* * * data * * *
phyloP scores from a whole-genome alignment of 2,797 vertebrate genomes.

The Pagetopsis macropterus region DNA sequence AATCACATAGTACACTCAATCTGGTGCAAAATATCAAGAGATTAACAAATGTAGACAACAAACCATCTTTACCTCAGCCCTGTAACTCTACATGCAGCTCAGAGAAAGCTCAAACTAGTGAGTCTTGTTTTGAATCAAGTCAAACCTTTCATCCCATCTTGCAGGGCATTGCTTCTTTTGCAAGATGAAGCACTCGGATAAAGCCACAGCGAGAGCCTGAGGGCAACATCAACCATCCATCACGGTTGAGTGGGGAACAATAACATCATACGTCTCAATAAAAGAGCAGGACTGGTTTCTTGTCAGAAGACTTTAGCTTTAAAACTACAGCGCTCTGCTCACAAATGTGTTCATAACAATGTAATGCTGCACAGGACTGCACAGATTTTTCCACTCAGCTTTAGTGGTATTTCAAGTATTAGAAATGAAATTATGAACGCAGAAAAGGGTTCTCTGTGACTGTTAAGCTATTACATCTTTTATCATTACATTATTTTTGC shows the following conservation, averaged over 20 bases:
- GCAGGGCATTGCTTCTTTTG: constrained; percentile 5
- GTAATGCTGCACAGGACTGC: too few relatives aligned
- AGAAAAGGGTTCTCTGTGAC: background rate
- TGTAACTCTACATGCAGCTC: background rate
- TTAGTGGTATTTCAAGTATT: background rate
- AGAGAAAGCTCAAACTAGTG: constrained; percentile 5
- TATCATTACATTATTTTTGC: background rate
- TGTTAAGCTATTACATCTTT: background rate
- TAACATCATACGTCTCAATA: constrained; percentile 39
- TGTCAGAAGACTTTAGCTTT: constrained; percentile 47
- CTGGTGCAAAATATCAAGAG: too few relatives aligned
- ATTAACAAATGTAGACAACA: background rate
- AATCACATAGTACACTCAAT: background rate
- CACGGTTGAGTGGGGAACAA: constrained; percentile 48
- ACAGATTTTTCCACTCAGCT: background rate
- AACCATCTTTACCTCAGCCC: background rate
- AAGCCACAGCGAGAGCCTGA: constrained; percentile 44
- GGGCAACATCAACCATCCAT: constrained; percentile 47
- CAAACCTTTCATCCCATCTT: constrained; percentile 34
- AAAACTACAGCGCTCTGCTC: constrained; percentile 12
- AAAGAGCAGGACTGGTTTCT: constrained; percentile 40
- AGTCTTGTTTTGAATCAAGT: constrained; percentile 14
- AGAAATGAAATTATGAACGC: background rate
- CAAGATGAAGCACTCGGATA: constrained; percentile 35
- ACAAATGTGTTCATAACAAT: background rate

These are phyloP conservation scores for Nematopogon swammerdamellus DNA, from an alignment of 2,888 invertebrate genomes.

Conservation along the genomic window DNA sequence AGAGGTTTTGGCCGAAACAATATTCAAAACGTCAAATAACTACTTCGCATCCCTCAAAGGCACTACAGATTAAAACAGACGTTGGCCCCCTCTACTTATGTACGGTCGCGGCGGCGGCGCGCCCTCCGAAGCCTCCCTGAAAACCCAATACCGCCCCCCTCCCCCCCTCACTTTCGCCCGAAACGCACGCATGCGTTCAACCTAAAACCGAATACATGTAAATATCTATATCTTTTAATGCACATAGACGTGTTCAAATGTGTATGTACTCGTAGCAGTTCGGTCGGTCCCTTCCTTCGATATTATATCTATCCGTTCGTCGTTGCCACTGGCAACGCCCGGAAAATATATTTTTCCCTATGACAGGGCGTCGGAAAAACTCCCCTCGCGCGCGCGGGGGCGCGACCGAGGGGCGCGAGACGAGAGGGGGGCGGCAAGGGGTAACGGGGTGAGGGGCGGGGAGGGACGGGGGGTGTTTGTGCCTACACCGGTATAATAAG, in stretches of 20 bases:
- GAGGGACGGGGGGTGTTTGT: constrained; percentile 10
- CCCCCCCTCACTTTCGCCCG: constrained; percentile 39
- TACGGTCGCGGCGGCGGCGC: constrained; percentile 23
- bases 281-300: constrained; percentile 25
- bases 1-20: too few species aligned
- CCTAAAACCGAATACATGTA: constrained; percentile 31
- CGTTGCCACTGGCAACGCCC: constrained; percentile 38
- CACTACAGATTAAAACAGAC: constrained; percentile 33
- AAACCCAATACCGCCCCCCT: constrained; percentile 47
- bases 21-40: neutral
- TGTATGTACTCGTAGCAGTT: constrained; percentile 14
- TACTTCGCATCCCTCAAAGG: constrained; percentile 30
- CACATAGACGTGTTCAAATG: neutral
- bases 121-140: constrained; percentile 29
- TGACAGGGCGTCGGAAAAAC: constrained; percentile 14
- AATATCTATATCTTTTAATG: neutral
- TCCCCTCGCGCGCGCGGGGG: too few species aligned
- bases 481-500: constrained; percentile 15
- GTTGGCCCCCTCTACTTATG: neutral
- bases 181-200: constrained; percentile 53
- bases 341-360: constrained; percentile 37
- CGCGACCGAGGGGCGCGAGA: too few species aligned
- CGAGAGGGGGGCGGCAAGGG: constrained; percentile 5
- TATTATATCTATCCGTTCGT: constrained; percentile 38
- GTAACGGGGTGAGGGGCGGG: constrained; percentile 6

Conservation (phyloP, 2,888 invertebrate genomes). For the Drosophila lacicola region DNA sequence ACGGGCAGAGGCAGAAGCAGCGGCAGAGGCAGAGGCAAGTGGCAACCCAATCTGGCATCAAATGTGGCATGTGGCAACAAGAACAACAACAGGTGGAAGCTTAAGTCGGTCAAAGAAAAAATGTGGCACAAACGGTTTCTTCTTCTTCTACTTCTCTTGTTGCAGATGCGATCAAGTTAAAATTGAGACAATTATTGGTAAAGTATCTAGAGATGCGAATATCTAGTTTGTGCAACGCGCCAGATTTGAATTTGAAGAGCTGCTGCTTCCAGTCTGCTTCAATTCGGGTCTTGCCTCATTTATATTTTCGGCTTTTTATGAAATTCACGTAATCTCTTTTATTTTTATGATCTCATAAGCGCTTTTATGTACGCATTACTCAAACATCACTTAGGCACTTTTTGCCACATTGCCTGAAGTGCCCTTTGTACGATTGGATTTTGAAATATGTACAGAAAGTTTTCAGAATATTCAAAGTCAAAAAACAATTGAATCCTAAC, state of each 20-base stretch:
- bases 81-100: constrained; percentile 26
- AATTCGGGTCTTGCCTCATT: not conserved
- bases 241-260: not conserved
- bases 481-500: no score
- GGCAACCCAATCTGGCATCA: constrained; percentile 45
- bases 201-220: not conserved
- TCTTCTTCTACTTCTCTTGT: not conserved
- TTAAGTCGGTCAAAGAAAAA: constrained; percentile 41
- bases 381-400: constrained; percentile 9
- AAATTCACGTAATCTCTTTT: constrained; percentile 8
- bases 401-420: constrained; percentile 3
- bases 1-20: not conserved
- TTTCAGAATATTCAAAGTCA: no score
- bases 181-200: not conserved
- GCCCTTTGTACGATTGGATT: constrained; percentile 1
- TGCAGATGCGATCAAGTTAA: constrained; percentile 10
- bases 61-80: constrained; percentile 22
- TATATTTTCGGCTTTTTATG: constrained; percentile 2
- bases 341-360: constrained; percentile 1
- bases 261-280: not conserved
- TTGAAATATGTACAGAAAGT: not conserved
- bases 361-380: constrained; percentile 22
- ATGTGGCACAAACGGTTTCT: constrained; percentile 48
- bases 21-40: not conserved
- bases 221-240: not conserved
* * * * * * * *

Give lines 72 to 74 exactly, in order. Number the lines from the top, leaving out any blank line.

- bases 61-80: constrained; percentile 22
- TATATTTTCGGCTTTTTATG: constrained; percentile 2
- bases 341-360: constrained; percentile 1